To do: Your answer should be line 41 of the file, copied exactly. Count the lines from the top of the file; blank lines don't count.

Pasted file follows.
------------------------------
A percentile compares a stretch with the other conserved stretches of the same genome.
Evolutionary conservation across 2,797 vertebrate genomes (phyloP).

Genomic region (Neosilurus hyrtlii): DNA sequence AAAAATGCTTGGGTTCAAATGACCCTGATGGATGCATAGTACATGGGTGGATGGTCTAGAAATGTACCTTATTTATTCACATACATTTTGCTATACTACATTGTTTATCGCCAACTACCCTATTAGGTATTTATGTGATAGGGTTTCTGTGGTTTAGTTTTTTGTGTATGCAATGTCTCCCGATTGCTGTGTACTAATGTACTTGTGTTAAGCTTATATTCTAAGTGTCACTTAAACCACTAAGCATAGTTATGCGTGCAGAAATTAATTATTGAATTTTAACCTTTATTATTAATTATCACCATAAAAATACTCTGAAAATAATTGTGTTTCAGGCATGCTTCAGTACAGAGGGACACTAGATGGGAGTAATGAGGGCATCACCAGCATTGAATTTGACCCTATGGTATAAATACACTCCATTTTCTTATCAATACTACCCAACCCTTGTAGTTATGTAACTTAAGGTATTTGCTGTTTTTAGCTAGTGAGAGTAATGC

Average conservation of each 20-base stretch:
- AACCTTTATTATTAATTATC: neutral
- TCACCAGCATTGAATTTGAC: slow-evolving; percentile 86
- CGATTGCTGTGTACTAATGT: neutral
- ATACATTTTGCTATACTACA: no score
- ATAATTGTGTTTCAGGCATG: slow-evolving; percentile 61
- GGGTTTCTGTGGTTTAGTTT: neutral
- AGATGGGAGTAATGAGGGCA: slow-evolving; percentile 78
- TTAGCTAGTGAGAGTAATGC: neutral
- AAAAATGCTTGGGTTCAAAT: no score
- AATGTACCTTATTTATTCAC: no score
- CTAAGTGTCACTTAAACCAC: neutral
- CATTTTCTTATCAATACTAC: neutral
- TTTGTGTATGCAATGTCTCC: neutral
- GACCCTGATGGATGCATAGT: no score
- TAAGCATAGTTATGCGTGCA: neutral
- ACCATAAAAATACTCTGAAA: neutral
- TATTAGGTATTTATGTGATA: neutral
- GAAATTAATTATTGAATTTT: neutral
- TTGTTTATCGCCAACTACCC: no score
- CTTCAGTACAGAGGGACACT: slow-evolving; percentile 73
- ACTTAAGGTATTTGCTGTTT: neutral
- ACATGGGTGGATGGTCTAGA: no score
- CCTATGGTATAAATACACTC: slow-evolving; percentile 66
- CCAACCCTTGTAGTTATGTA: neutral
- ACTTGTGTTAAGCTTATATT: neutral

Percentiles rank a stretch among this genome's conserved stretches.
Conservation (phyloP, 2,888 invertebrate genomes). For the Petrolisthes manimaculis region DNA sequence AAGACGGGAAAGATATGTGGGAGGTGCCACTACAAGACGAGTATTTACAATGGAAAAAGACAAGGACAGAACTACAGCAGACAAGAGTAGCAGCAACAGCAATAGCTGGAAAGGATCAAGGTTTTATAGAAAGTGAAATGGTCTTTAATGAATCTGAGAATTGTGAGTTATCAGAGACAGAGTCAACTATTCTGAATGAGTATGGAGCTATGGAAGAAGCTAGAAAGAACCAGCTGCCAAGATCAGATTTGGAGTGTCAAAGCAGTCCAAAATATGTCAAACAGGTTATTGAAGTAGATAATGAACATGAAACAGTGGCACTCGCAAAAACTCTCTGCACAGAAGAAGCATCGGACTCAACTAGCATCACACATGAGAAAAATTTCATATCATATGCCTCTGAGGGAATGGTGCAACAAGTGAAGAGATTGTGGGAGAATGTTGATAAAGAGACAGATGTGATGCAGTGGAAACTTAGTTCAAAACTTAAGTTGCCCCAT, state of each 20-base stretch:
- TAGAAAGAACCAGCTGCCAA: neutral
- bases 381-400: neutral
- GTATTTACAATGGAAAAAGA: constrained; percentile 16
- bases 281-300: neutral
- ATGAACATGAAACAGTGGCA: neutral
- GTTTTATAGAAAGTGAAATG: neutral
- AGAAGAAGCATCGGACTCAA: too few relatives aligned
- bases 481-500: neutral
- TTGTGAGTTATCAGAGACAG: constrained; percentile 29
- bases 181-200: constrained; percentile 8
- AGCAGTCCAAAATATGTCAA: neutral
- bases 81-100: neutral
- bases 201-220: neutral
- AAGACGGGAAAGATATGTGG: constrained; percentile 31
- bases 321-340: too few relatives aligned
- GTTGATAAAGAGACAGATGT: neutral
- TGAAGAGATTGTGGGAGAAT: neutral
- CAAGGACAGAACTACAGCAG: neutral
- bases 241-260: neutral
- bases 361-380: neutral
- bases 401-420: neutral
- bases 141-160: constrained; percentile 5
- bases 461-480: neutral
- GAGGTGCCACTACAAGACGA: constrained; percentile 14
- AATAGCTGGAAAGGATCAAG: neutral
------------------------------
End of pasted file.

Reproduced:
- bases 181-200: constrained; percentile 8